NSLDS Student Access (pdf version)
National Student Loan Data System (NSLDS) provides information on all federal loans you have borrowed, i.e. Stafford subsidized, Stafford unsubsidized, and Perkins and the outstanding amount for each loan.
Go to nslds.ed.gov/. Select 'Financial Aid Review'.
If you have read and understand the privacy information provided, you are ready to view your account. Select 'Accept'.
After selecting 'Accept', you will be directed to the NSLDS Login screen. Enter your Username and Password.
With a successful login, you will be able to view information about your federal student loans and any Pell grants you have received. Click on the number box to the left of the loan for which you want to view.
The 'Current Servicer' is who you will need to contact with questions about loan repayment and/or deferment.
To exit out of NSLDS, select "Logoff" in the upper right corner of the screen and close the browser.
Trouble making payments?
If you are having trouble repaying your loans, contact your loan servicer. In most cases, your loan servicer will work with you to help determine the best option. Options include:
- Changing repayment plan: Your loan servicer will determine if this option is applicable.
- Deferment or Forbearance: The Deferment option allows you to temporarily stop making payments on your loan. The Forbearance option allows you to temporarily make smaller payments, or extend the time for making payments. If you don't meet the eligibility requirements for a deferment but are temporarily unable to make your loan payments such as during an illness, you may qualify for forbearance.
What is Default?
If you are late on any monthly payment, your loan is considered delinquent. Your loan servicer will send you a reminder that payment is late. Keep in mind you are responsible for ensuring your loan servicer has your most up-to-date address on file. If you become 270 days delinquent in making your loan payments you will go into default.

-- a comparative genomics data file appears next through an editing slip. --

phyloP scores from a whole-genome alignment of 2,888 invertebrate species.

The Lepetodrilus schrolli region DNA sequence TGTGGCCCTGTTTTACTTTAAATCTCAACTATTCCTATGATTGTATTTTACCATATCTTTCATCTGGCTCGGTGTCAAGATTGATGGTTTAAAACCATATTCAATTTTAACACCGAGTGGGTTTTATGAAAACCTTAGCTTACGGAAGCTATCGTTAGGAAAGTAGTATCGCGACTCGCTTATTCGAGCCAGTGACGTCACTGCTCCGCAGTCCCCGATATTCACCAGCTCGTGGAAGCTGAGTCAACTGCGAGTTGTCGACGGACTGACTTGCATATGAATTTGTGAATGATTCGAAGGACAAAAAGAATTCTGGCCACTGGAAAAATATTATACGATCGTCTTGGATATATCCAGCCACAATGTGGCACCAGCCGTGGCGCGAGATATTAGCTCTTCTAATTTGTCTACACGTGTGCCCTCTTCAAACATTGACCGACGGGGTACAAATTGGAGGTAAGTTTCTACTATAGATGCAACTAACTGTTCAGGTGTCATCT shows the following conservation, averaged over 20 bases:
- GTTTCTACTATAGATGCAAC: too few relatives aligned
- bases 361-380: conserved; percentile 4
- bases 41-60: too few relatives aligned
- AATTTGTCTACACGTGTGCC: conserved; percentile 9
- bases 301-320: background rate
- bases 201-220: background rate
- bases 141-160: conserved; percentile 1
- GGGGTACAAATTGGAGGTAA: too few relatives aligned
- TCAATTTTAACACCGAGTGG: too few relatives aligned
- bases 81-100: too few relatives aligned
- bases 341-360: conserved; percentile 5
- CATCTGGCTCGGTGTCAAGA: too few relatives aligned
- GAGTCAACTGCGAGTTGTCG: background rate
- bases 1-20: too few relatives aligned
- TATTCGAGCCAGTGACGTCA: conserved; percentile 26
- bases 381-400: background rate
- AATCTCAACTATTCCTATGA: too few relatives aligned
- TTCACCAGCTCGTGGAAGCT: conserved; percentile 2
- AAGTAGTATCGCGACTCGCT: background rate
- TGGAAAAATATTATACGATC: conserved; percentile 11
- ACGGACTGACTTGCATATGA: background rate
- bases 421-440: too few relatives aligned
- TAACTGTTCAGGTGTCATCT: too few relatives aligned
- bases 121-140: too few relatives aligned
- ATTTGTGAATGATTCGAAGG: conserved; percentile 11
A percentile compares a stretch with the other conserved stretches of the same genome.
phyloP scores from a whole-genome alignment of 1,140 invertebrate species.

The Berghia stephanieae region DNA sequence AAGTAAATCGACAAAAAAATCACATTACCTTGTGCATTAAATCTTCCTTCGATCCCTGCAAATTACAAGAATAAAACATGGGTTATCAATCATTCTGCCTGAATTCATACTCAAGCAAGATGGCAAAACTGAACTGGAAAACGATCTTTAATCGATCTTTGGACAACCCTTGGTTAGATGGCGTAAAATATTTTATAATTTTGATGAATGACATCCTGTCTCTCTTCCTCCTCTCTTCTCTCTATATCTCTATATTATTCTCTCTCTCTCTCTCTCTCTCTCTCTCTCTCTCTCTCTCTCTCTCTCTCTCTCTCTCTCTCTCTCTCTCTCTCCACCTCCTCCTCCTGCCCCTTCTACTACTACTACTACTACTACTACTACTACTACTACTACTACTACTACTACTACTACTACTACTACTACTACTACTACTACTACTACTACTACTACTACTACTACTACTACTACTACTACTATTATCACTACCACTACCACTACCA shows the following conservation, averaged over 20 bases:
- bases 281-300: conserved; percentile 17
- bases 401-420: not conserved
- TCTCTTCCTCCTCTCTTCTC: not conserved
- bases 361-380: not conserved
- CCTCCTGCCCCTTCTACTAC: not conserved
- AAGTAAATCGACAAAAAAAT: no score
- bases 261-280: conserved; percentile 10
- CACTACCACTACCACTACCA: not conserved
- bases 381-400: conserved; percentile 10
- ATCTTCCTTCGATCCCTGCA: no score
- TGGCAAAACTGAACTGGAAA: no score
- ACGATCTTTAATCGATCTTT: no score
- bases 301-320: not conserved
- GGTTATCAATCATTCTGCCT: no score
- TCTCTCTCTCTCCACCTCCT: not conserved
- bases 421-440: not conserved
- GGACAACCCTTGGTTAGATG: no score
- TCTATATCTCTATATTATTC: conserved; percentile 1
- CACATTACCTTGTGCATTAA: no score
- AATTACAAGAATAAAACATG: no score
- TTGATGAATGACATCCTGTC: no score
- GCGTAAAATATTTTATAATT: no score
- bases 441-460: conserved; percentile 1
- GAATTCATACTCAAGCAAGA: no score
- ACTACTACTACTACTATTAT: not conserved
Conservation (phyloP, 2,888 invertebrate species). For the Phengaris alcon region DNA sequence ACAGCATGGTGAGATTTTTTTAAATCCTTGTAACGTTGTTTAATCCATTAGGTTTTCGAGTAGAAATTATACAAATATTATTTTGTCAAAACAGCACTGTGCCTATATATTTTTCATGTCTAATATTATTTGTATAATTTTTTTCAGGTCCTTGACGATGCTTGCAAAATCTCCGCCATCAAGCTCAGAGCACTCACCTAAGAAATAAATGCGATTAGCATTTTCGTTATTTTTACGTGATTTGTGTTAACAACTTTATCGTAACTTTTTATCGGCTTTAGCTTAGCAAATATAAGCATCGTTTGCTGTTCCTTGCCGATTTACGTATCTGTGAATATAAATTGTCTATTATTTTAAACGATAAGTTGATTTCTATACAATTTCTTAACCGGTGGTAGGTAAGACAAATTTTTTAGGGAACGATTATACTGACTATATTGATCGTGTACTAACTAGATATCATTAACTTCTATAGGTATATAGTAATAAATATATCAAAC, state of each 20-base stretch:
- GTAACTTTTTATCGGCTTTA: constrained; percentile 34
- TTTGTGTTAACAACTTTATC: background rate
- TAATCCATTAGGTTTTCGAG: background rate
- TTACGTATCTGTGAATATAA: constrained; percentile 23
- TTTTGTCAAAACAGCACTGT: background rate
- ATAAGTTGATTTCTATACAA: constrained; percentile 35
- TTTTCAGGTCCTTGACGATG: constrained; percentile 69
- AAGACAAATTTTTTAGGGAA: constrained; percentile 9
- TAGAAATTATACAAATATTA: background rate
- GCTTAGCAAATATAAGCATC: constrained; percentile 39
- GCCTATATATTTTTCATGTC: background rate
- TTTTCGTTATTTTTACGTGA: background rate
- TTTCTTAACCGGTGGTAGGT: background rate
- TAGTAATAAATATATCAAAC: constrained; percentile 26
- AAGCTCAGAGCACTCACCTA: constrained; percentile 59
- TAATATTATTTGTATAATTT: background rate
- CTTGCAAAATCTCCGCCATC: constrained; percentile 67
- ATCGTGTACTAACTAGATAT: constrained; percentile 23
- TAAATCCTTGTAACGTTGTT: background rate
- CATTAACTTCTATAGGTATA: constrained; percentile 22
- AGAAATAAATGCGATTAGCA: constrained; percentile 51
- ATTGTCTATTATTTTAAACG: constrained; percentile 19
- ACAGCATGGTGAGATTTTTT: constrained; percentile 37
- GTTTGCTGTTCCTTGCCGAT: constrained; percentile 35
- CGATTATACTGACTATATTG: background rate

Consequences of going into default are:
- The entire unpaid amount of your loan becomes immediately due and payable.
- You will lose eligibility for any federal student aid and most other federal benefit programs.
- Your loan servicer will report your default to the national credit bureaus.
- Your loan servicer may sue you, garnish all or part of your federal and state tax refunds and other federal or state payments, and/or garnish your wages so that your employer is required to send your loan servicer part of your salary to pay off your loan.
- You will have to pay reasonable collection fees and costs, plus any court costs and attorney fees.
- You will no longer be eligible for federal loans or loan deferments.
How do I get out of default?
In order to get out of default and restore your eligibility to receive federal student aid, you will need to contact your loan servicer immediately.
Your options will be:
- Repay or satisfy the loans in full. This will allow you to obtain a paid in full letter from your loan servicer.
- Make six consecutive on-time monthly payments. The monthly payment amount will be determined by your loan servicer. After your sixth on-time payment, you will be eligible for a reinstatement letter that will restore your eligibility to receive financial aid. A reinstatement may only be granted once by your loan servicer.
- Consolidate your defaulted loans. You will need to contact the Direct Loan Consolidation Center to see if your defaulted student loans can be consolidated. Once your loans are consolidated, you will receive a Loan Summary sheet that must be forwarded to the Office of Financial Aid.
- Rehabilitate your loans through your loan servicer's loan rehabilitation program. Advantages of rehabilitation include:
- Your loans will no longer be considered to be in a default status.
- The default status reported by your loan holder to the national credit bureaus will be deleted.
- You will be eligible for the same benefits that were available on the loans before the loans defaulted. This may include deferment, forbearance, and Title IV eligibility.
- Wage garnishment ends and the Internal Revenue Service no longer withholds your income tax refund.
To learn more about loan rehabilitation, visit the Federal Student Aid Debt Resolution webpage.